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LGBTQ+ Conference Hosted by Andy Stanley’s Church Faces Evangelical Criticism 

By Josh Shepherd
andy stanley unconditional LGBTQ conference
Northpoint Community Church Senior Pastor Andy Stanley will be a featured speaker at Unconditional Conference, slated for Sept. 28-29 at his megachurch in Alpharetta, Georgia. (Photos via Facebook)

Megachurch pastor Andy Stanley is facing criticism for a conference next weekend billed as the “premier event . . . to support parents and LGBTQ+ children in their churches.”

Some accuse the conference of being gay-affirming, while claiming to offer a middle ground. But one gay-affirming speaker at the conference told The Roys Report (TRR) that the event’s intentions have been misread.

The Unconditional Conference, slated for Sept. 28-29, will be hosted by Northpoint Community Church in Alpharetta, Georgia, a multi-site megachurch with weekly attendance of over 37,000. 

It’s organized by Embracing the Journey, a parenting ministry founded in 2015 by Greg and Lynn McDonald. 

Organizers state that, where faith communities have been polarized, the event intends to create a “quieter middle space” to “support parents and LGBTQ+ children.” The conference also seeks to equip church and ministry leaders to address sexuality issues as they “listen, reflect, and learn.”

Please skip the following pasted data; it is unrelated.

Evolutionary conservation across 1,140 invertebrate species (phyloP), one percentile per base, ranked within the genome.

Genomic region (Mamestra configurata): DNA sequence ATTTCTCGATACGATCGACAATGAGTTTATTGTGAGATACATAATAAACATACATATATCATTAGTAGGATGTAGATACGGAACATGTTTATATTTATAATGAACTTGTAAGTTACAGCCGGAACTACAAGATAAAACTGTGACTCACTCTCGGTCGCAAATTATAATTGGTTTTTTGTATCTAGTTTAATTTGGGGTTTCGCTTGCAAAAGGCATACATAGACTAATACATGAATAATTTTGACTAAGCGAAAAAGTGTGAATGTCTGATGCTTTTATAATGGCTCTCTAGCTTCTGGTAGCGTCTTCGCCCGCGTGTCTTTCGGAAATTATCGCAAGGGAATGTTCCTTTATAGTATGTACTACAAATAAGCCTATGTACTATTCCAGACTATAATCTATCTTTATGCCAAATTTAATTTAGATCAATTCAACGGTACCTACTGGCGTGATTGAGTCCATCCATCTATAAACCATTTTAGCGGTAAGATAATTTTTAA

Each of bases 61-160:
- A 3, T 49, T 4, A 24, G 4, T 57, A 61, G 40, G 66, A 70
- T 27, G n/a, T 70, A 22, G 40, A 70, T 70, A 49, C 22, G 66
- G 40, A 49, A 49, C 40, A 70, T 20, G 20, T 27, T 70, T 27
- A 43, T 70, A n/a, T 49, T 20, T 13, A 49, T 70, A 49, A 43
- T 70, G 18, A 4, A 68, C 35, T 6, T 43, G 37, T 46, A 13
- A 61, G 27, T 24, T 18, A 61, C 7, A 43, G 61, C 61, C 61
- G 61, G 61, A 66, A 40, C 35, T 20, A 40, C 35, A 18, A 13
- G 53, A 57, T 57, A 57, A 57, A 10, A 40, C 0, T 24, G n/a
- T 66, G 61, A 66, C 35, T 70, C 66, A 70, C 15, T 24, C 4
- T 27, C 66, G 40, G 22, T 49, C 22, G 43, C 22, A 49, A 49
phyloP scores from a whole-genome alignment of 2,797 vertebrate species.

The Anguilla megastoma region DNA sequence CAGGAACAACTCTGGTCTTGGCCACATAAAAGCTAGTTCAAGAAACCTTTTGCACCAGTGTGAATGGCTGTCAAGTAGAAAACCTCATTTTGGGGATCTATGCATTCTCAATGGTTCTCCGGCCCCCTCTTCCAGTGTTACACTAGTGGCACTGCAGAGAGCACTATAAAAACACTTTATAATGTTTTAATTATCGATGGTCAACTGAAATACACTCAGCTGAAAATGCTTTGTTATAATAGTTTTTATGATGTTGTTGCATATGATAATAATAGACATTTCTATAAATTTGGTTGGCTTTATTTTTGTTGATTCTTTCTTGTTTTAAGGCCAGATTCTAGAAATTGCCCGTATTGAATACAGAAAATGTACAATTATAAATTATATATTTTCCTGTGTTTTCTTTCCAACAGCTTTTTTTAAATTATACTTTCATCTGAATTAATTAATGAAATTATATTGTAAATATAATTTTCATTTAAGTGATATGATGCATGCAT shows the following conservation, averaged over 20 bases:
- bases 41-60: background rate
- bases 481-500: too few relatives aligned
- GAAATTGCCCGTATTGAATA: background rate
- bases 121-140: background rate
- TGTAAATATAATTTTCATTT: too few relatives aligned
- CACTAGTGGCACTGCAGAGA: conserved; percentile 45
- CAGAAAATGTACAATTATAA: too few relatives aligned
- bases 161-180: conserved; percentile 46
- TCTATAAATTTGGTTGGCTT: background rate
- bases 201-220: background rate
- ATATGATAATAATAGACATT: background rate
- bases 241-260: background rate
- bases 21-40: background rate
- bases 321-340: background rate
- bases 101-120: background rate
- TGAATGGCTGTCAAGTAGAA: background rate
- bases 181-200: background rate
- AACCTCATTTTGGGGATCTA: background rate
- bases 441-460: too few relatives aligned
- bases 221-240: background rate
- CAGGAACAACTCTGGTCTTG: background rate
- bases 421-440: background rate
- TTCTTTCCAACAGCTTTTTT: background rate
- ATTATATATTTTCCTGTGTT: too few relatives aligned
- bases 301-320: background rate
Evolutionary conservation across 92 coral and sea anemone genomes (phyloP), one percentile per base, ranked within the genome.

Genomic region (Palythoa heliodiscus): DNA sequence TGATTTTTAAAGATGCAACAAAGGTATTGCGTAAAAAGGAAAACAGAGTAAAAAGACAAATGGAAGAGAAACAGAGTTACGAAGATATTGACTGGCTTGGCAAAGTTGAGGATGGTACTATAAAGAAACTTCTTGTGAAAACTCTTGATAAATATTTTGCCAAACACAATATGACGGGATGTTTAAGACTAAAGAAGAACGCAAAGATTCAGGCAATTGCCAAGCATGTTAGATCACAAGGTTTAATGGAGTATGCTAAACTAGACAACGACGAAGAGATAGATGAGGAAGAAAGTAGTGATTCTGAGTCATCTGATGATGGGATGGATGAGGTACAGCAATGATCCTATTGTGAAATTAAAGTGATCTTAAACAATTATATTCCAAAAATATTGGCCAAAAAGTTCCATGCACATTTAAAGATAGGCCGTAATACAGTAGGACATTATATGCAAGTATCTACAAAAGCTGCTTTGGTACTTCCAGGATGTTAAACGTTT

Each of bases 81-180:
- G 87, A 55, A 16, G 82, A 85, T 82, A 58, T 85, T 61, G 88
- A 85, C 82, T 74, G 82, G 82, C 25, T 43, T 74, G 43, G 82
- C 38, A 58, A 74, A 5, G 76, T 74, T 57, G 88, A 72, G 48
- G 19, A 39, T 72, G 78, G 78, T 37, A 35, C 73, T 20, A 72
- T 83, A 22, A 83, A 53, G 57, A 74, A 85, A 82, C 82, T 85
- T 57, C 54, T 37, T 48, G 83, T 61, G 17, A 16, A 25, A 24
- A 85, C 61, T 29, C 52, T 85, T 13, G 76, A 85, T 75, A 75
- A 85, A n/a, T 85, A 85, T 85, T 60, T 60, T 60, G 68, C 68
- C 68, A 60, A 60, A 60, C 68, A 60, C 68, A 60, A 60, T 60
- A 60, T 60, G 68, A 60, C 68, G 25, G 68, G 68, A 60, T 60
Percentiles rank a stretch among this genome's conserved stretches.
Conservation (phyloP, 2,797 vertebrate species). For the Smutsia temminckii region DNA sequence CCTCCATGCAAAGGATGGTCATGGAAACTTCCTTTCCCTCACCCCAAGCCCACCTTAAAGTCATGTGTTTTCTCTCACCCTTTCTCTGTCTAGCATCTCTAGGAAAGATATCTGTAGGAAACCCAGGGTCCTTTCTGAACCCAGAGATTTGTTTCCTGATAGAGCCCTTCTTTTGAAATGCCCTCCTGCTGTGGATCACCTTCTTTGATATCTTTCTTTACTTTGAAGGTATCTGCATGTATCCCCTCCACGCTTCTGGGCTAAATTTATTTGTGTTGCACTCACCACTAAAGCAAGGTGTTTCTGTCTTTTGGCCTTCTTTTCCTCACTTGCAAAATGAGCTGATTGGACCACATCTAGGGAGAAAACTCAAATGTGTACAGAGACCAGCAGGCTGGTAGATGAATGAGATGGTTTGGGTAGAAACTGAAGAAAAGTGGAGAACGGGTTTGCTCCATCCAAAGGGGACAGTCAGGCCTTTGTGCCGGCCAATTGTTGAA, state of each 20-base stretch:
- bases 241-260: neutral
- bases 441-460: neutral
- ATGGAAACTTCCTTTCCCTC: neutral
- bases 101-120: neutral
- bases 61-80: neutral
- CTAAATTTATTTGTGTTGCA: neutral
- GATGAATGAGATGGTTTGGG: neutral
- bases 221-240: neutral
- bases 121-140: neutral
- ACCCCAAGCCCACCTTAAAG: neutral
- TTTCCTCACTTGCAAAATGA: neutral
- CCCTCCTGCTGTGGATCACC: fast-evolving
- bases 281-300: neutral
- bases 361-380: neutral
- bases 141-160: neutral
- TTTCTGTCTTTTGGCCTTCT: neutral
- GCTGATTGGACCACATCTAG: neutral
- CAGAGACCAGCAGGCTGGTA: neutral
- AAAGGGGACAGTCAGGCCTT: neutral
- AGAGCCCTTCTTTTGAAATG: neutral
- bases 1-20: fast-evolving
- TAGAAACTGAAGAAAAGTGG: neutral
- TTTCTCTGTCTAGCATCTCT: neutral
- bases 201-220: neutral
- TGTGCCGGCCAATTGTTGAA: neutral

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Critics claim that billing is deceptive. In a widely-shared op-ed, prominent Southern Baptist seminary president Al Mohler wrote, “This event is designed as a platform for normalizing the LGBTQ+ revolution while claiming that the conference represents ‘the quieter middle space.’” 

Similarly, in a sermon on August 27, Gary Hamrick, pastor of Cornerstone Chapel in Leesburg, Virginia, called out the Unconditional Conference by name. “It is a gay-affirming conference,” preached Hamrick at Cornerstone, which has weekly attendance of over 6,400 people. “Every single speaker on the docket is gay affirming and bringing it into the church. It is perverse.”

Featured speakers at Unconditional Conference include the McDonalds, who often share their journey of supporting their son and his gay partner; licensed professional counselor Debbie Causey; and Northpoint Senior Pastor Andy Stanley, a popular author and TV Bible teacher.

In his criticism, Mohler repeatedly references two speakers slated for Unconditional Conference who are married to other gay men. They are Justin Lee, founder of The Gay Christian Network—later relaunched as Q Christian Fellowship, which advocates for LGBTQ+ inclusion in churches and faith communities; and Brian Nietzel, founder of Making Things Right, will be featured in sessions. 

“(Lee) argues for the legitimacy of ‘monogamous same-sex relationships,’” wrote Mohler. “Nietzel presents seminars on ‘restoring LGBTQ+ faith.’ Just to be clear: This is not ‘the quieter middle space’ . . . This is a clear and tragic departure from Biblical Christianity.” 

But in a statement to TRR, Lee stated his intentions have been misunderstood.

justin lee lgbtq
Justin Lee (Courtesy Photo)